• 61. Support for delegation is compulsory
  • 62. This minimises lock in
  • 63. So everyone will end up with one OpenID that they use for everything?
  • 64. Probably not
  • 65. (I have half a dozen OpenIDs already)
  • 66. People like maintaining multiple online personas
  • 67. professional social secret ...
  • 68. OpenID makes it easier to manage multiple online personas
  • 69. Three accounts is still better than three dozen
  • 70. If an OpenID is a URL, is there anything else interesting you can do with it?
  • 71. Yes. Different OpenIDs can express different things
  • 72. My AOL OpenID proves my AIM screen name
  • 73. An OpenID from sun.com proves that someone is a current Sun employee
  • 74. A last.fm OpenID could incorporate my taste in music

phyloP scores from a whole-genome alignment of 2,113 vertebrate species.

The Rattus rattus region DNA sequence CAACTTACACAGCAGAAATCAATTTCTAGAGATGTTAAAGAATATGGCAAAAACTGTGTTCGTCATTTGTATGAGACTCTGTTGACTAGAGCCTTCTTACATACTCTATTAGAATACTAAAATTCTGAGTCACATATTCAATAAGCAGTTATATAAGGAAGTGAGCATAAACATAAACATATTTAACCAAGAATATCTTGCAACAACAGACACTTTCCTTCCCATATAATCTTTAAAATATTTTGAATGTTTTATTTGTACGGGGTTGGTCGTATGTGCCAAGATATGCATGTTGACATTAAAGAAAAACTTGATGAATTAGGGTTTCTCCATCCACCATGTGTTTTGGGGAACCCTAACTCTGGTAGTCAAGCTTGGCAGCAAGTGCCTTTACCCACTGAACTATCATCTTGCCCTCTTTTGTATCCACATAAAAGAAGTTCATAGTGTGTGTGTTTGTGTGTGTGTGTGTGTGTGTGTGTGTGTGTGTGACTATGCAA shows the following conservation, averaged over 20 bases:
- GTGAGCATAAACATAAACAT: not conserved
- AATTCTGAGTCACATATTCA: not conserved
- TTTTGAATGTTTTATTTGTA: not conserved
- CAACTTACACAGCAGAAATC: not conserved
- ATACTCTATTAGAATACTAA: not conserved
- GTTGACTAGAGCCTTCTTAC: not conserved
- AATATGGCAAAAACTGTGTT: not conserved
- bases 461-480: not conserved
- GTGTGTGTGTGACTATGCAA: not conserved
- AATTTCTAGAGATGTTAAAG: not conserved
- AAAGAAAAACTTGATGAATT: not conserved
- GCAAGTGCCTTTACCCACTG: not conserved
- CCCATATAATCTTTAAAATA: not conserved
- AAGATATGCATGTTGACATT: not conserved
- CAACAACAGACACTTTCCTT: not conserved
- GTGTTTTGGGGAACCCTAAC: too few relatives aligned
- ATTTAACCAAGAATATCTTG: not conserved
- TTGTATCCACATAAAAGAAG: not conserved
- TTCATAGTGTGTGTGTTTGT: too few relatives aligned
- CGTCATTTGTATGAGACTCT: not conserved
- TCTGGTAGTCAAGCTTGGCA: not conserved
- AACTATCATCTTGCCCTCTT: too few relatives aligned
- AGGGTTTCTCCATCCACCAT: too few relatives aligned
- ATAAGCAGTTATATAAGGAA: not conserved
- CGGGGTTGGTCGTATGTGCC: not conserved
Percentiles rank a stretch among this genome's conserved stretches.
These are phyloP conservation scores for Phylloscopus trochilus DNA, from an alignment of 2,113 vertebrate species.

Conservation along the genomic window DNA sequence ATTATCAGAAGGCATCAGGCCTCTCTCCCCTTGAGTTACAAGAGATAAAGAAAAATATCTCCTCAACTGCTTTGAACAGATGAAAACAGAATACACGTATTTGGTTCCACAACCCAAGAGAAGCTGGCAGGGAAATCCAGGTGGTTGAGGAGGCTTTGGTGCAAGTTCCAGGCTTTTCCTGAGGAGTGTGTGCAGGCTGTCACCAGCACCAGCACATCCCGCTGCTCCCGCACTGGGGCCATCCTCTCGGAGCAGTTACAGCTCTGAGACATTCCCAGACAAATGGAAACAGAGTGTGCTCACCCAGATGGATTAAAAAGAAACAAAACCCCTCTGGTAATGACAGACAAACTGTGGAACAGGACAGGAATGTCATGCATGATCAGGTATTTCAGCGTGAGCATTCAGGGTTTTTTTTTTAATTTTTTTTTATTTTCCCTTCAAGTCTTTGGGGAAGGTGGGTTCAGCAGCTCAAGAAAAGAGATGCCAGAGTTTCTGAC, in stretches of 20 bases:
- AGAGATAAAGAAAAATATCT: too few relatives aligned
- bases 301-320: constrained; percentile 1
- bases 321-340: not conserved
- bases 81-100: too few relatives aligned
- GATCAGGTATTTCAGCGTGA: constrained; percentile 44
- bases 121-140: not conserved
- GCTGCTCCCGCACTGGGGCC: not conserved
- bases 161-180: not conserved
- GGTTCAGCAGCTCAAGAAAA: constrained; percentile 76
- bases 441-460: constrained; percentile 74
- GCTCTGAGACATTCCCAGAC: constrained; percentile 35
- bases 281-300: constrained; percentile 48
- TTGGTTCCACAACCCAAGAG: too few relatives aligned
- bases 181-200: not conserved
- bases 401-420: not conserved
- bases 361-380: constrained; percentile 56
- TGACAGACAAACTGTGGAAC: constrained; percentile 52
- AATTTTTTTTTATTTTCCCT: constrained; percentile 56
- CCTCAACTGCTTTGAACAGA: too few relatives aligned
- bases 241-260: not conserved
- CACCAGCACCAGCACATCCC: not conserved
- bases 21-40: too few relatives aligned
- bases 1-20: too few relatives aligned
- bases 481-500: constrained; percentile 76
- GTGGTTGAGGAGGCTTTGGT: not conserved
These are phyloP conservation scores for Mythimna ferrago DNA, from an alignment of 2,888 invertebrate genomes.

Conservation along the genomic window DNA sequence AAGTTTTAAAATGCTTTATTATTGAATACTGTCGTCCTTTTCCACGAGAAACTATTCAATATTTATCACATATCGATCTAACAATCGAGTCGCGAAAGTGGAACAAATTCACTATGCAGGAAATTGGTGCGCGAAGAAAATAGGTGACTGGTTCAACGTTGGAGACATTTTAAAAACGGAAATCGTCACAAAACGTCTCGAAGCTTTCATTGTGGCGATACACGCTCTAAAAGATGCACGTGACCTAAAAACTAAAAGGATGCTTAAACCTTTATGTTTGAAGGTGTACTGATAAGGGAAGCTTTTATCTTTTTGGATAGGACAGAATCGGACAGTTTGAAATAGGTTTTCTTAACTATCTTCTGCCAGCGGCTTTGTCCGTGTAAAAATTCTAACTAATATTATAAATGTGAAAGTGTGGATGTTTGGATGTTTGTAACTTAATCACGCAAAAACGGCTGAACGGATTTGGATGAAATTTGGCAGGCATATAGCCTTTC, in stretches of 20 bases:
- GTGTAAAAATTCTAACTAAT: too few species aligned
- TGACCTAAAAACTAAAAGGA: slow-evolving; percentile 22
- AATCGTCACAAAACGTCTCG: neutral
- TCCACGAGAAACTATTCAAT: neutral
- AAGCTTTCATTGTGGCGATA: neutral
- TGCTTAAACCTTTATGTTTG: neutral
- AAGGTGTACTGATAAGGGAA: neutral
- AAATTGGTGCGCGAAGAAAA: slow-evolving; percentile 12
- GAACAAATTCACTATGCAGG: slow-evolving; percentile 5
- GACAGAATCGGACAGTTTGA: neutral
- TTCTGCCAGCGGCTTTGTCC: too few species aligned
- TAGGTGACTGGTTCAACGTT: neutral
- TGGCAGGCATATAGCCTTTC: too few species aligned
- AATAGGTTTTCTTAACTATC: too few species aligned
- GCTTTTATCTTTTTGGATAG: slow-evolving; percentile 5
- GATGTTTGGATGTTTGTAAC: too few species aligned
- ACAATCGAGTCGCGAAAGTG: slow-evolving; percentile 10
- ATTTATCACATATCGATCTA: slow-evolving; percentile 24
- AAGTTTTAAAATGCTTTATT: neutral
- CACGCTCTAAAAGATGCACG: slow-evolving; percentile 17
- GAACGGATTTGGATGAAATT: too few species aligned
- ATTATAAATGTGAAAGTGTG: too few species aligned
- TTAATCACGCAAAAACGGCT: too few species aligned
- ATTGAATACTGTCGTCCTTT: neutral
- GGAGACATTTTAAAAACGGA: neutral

• 75. My LiveJournal OpenID tells you where to find my blog
  • 76. OpenID and web service APIs naturally complement each other
  • 77. What about phishing?
  • 78. Phishing is a problem
  • 79. I can has lolcats!? BETA Make your own lolcats! lol Sign in with your OpenID: OpenID: Sign in http://icanhascheezburger.com/2007/05/16/i-has-a-backpack/
  • 80. Fake edition Your identity provider Username and password, please! Username: Password: Log in
  • 81. Identity theft :(
  • 82. An untrusted site redirects you to your trusted provider
  • 83. Sound familiar?
  • 84. PayPal Yahoo! BBAuth Google Auth Google Checkout
  • 85. One solution: don’t let the user log in on the identity provider “landing page”
  • 86. Better solutions
  • 87. CardSpace
  • 88. Native browser support for OpenID (Firefox 3, Seatbelt)
  • 89. Competition between providers
  • 90. Doesn’t this outsource the security of my users to untrusted third parties?
  • 91. Yes it does. But...
  • 92. ... so do “forgotten password” e-mails!
  • 93. If e-mail is secure enough for your user’s authentication, so is OpenID